That second image was generated by HopalongX (IIRC) when we were getting the Building/Flying thread started. In case it is not clear to anyone, the airfoils in that newer image are slightly artistic or stylized renditions of typical build results of the various airfoils.

Tony's original image showed the foam layers and actual build details more realistically (spars are seen, etc.).

New builders often got a little wrapped around the axles on the details and in trying to copy what they saw there in the original figure. But I think it is fair to say that time has proven that Tony's drawing is not a building plan, just a helpful projection of how to build.

In the original figure I consider the airfoil presentations to be inaccurate or impractical for the following reasons:

1 - The curves on the top surfaces and the leading edges show shapes that are not usually or realistically attained with the material most are using.

2 - The spars are not realistically scaled relative to the foam thickness,

3 - The spar placement and center panel width in the KFm4 is not realistically going to produce a flyable wing,

4 - At least one of the specifics, the 9-12% thickness on the KFm4, has been reduced to 7-9% in the newer figure as the 9-12% wing simply did not fly as well,

And there are probably other things like that there too.

So the airfoils in the newer figure were intentionally drawn in a less specific manner and the intention is that the build attain the outer wing profile however the builder's material and techniques dictate while building the wing to generally meet the step locations and wing thickness mentioned below the figure.

For the more scientific testing here, it might be a good idea if the participants agree to a set of line drawings for the outer wing profiles with more precisely defined step location, heights, and wing thicknesses.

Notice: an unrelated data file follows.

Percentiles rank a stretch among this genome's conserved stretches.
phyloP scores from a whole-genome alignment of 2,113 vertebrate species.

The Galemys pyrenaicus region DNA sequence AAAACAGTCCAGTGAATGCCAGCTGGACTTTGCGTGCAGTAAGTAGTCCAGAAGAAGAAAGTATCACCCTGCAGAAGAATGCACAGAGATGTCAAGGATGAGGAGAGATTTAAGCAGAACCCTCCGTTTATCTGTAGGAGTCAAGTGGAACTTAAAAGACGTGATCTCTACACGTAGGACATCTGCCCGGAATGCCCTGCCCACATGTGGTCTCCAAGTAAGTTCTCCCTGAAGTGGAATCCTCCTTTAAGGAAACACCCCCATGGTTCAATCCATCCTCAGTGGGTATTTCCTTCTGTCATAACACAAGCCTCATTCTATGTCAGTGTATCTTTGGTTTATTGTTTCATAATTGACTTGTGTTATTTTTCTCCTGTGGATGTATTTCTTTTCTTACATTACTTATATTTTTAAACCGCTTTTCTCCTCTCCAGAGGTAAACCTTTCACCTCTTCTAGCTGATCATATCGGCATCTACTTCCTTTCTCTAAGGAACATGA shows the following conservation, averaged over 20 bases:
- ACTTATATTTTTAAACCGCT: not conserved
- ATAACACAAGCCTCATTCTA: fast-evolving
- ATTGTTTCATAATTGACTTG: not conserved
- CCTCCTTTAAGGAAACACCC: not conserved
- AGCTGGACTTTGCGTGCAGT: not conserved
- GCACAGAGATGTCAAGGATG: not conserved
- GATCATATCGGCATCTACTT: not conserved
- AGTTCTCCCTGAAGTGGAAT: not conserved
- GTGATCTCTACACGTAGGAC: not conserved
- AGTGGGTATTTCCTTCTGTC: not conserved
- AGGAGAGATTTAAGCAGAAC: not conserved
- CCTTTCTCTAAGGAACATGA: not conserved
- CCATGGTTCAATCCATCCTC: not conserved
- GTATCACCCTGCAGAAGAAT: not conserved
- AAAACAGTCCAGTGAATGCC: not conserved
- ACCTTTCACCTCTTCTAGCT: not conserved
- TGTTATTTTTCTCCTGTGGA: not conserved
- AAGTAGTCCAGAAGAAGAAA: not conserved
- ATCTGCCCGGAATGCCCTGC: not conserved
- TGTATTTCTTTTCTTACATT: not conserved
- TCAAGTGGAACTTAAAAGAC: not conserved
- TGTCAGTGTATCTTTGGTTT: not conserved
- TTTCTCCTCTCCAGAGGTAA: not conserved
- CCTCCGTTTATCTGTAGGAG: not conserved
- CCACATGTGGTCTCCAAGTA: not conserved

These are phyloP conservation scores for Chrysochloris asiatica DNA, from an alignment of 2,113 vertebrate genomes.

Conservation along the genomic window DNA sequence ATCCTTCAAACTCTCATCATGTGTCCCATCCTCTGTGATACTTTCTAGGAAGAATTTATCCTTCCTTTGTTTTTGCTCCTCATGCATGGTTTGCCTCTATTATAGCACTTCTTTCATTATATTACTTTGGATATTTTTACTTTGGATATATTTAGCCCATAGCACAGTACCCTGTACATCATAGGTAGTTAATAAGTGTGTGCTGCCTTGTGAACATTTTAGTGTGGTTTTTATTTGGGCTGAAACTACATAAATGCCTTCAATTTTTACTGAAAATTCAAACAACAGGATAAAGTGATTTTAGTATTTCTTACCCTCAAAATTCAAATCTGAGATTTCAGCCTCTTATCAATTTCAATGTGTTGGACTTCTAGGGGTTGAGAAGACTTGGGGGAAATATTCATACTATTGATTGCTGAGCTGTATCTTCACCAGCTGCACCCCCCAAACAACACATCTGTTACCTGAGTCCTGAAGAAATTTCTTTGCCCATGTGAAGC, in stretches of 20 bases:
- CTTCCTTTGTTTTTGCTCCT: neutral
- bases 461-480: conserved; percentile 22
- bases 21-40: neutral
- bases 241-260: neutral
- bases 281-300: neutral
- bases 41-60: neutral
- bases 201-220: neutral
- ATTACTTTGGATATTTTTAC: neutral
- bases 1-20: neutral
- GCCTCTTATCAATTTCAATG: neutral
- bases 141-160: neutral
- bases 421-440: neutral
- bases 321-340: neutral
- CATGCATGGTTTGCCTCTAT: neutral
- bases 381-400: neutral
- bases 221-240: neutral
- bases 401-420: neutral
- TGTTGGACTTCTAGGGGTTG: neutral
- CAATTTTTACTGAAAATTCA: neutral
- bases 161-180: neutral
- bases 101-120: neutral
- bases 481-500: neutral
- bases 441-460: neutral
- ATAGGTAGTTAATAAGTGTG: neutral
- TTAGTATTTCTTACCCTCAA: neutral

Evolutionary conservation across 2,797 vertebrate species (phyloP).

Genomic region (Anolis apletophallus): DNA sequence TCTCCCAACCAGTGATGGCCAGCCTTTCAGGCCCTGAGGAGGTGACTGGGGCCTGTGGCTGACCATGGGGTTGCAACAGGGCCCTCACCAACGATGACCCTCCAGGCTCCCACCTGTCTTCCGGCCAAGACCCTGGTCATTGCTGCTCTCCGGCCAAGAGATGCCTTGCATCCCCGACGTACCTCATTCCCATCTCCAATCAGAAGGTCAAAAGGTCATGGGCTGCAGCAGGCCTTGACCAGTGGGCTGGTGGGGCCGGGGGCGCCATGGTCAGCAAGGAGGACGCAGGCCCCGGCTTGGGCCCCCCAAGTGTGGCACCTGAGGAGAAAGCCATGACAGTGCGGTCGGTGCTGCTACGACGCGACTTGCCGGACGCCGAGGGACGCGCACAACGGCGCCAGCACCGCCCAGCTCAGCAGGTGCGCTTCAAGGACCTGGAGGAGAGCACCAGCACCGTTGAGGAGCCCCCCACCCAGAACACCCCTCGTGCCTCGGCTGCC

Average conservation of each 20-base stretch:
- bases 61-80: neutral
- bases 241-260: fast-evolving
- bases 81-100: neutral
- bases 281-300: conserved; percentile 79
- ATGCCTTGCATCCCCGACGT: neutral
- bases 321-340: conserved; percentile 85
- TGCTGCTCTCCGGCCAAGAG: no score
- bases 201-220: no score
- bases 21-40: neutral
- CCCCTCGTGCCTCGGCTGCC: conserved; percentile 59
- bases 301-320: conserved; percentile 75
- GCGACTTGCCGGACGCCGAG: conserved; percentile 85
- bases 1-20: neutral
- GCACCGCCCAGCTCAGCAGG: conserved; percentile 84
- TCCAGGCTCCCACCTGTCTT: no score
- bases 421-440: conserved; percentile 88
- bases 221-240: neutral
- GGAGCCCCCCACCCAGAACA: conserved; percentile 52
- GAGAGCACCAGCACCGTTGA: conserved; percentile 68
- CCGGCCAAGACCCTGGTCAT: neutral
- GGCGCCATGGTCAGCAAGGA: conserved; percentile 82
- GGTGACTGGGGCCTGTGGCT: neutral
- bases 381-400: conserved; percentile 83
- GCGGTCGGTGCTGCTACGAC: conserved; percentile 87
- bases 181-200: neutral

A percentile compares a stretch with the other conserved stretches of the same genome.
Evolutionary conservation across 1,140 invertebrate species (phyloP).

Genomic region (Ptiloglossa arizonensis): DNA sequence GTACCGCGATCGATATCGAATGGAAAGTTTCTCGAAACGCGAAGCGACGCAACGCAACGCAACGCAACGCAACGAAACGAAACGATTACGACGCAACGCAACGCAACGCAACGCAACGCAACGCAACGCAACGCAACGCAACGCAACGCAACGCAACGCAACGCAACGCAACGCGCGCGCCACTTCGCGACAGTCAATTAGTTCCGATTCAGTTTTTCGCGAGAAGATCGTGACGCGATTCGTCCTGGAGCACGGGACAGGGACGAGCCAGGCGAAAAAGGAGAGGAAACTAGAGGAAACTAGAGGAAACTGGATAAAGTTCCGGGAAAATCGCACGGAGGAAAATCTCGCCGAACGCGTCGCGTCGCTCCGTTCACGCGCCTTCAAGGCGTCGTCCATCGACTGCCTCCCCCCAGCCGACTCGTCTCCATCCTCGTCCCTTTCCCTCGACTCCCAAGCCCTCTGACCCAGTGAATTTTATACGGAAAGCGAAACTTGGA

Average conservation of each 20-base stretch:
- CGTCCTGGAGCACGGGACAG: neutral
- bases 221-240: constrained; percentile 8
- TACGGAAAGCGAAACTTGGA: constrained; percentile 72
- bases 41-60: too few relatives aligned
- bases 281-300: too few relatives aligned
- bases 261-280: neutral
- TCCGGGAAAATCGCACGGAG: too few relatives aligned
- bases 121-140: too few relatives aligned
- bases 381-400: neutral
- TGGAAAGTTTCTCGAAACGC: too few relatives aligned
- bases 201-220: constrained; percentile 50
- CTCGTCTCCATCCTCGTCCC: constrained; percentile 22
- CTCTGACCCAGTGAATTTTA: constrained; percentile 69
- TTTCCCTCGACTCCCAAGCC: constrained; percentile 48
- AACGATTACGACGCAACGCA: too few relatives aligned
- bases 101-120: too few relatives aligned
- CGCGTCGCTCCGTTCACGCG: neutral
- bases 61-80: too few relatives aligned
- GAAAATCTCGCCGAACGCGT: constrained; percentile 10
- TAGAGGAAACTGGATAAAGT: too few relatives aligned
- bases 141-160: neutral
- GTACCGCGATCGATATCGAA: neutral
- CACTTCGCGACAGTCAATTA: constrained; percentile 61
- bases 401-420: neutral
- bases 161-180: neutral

And it might even be a good idea that the line drawings be based on the arrangements of the materials most often used and the profile that would actually occur. That would be that foam thickness is just about 1/4", spar thicknesses and widths be that of commonly used balsa, basswood, or other materials, leading edges be more realistically like those actually produced (two layers stacked and rounded, the factory folded edge, etc.).

The point of all this is that the wings being tested be more similar in shape and configuration from one tester to another.

Or not? I'm not even sure yet what the goals of the testing will be. Will it be to see how the ribbons flutter? And what produced the "best" flutter?

Jack
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Old Sep 06, 2010, 04:18 PM
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I posted a similar question and observation in the flying thread, so If you want this post removed just ask.

But I had made 2 Blue Baby undercambered planes for combat with my buddy. Standard design was followed, even down to GWS IPS motors, except that we are using modified "E" gears and the ducted fan motor (4.8 volt). Our power output on a 9x7" prop is 2.8 amps, instead of the 1.9-2.1 amp 'A' drives.

So the blue Babies (BB) fly fantastic. You do have to work it a little similar to a full scale aircraft in gaining altitude, throttle management, no brushless zoom straight up kind of thing. But this gives me, a RC pilot a great feel for the flying abilities for the design.